author: | liyanc |

score: | 8 / 10 |

- What is the core idea?

The authors propose a new transformer to improve the memory efficiency of the original transformer, named as reformer. The core idea includes two aspects:

- replace dot-product attentions with locality sensitive hashing bucketing to reduce the size of attention maps from \(O(L^2)\) to \(O(L log L)\).
- use reversible residuals instead of the original residuals to disgard intermediate activations.

- How is it realized (technically)?

### Attention with locality sensitive hashing

The first simplification is enforcing identical Queries and Keys, so the linear layers used to project inputs can be reduced and the significance of query matching can be considered as self-correlation and equivalence relations. There is a key observation of the original original attention formulation: the softmax in \(\operatorname{softmax}\left(Q K^{T}\right)\) is dominated by the largest terms in \(Q K^{T}\). By the first simplification, this observation reduces to partitioning the query set into nearest neighbors \(q_j \in Q\) for each query \(q_i\).

The authors introduce locality-sensitive hashing (LSH), an effective way to find such nearest neighbors quickly in high-dimensional spaces. An LSH is defined as a hash function that assigns the same hash exclusively to nearby vectors with high probability. The specific hash function that the author choose is an angular locality sensitive hashing, which is defined as \(h(x)=\arg \max ([x R ;-x R])\), where R is a random projection matrix.

The key idea of this scheme is to first project vectors on a unit sphere and then divide the space into cardinal sectors as buckets by comparing the the coordinate numbers. A figure on simplified 2D case for LSH is shown below. Once points are on the circle, the conditions \(x_0 > x_1\) and \(-x_0 > x_1\) define the two diagonal lines and therefore separate the space into four sectors – four buckets.

Now that we have a working LSH, the equivalence relations given by the LSH would partition vectors into serveral buckets, where only intra-bucket attention computation is significant enough to be considered in the softmax. There is one last optimization for better implementation on gpu and peak memory reduction: batching and chuncking. The queries are sorted by LSH results into buckets and the queries are chopped into even size chuncks. To fully cover attentions in the same LSH partition, the attentions are calculated within the current chunck and the previous chunck. The sorting, batching and chuncking process is shown in the figure below.

Such approximation reduces the memory consumption as well as the computation time from square to nearly linear, which concludes the first part of the improvement.

### Reversible residuals

When stacking multiple layers of transformers, we have to keep the intermediate activations for back-propagation, which undesirably consumes a lot of memory. The authors propose to use the reversible residuals in order to recover the pre-image from the output and therefore eliminate the necessity of storing pre-images for back-propagation. Technically, the reversible residual networks work as linear systems with intertwined variables to enable simple additive/substractive solutions for pre-images. Original ResNet can be formulated as \(y = x + F(x)\) and reversible Resnet operates on pairs of input/output as \((x_1, x_2) \mapsto (y_1, y_2)\). Specifically, the forward pass can be defined as \(y_{1}=x_{1}+F\left(x_{2}\right) \quad y_{2}=x_{2}+G\left(y_{1}\right)\) and the pre-images can be easily obtained by \(x_{2}=y_{2}-G\left(y_{1}\right) \quad x_{1}=y_{1}-F\left(x_{2}\right)\). For the application in transformer, the reversible residuals are realized as \(Y_{1}=X_{1}+\text { Attention }\left(X_{2}\right) \quad Y_{2}=X_{2}+\text { FeedForward }\left(Y_{1}\right)\).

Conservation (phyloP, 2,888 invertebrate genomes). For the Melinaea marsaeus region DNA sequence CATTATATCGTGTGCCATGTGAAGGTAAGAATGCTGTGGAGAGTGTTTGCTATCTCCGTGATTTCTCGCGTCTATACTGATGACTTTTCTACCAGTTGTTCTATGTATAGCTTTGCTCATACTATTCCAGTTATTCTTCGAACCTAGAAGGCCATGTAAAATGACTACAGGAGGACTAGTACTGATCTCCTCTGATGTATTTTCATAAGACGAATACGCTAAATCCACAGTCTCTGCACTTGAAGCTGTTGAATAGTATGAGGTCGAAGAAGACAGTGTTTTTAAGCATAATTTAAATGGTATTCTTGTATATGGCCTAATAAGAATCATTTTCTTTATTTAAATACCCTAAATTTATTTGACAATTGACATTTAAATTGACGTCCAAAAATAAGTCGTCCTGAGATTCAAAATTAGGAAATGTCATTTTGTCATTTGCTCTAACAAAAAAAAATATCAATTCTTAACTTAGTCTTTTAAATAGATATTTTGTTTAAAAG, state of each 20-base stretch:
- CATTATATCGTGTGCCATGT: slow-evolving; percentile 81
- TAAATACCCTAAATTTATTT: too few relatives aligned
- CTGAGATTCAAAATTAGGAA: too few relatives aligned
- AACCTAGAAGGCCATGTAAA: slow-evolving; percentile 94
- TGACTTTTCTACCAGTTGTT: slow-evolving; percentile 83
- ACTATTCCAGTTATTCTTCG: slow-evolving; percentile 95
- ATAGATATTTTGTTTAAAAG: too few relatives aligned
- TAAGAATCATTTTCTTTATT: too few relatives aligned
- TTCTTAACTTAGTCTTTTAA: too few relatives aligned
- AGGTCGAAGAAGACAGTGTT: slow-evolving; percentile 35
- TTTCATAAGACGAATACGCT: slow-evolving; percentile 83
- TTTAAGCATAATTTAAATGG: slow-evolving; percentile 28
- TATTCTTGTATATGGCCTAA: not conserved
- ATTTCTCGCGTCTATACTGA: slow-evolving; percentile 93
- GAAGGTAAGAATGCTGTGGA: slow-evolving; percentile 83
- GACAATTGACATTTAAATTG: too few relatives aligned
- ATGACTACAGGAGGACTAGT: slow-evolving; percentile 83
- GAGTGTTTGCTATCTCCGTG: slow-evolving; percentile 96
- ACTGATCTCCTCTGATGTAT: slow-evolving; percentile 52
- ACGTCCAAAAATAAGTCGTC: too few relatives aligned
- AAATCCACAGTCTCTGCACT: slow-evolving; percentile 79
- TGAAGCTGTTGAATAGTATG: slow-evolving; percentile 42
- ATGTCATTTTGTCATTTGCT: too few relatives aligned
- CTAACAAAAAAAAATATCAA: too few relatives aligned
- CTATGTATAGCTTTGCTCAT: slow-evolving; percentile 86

Therefore, the proposed method further eliminates the memory consumption of storing the intermediate activations for back-propagation.

- How well does the paper perform?

In short, the proposed method performs on par with the original transformer when parameter sizes are fixed the same.

Firstly, the authors examine the performance of whether to share queries and keys. As shown below, such choice has no impact on the performance.

Then, the authors compare the original residuals against the reversible residuals. Again, no performance gap is found.

Finally, the authors compare the proposed method against previous methods with the same parameter size, and the evaluation performace has no significant difference.

- What interesting variants are explored?

The authors explore the implementation for chuncking and batching. Since the transformer is basically a temporally decoupled sequence model, it was designed to operate parallelly across the temporal dimension. Therefore, it enables chunking the model into smaller batches to train models operating on very long sequences without overwhelming the memory. In this work, the authors explore techniques to apply chuncking and batching on the proposed method as well, which successfully extends the transformer to train and operate on extremely long sequences in some scenarios.

Additionally, the authors propose multi-round LSH for more stable and accurate identifications of nearest neighbors to alleviate the probabilistic nature of LSH.

## TL;DR

- Attentions in transformers consume \(O(L^2)\) of memory and computation but are mostly sparse due to the dominance in softmax.
- Apply locality-sensitive hashing to partition queries with nearest neighbors and only calculate the dominant terms in softmax to reduce calculations to nearly linear.
- Replace original residual layers with the reversible residual layers and save memory from storing intermediate activation results.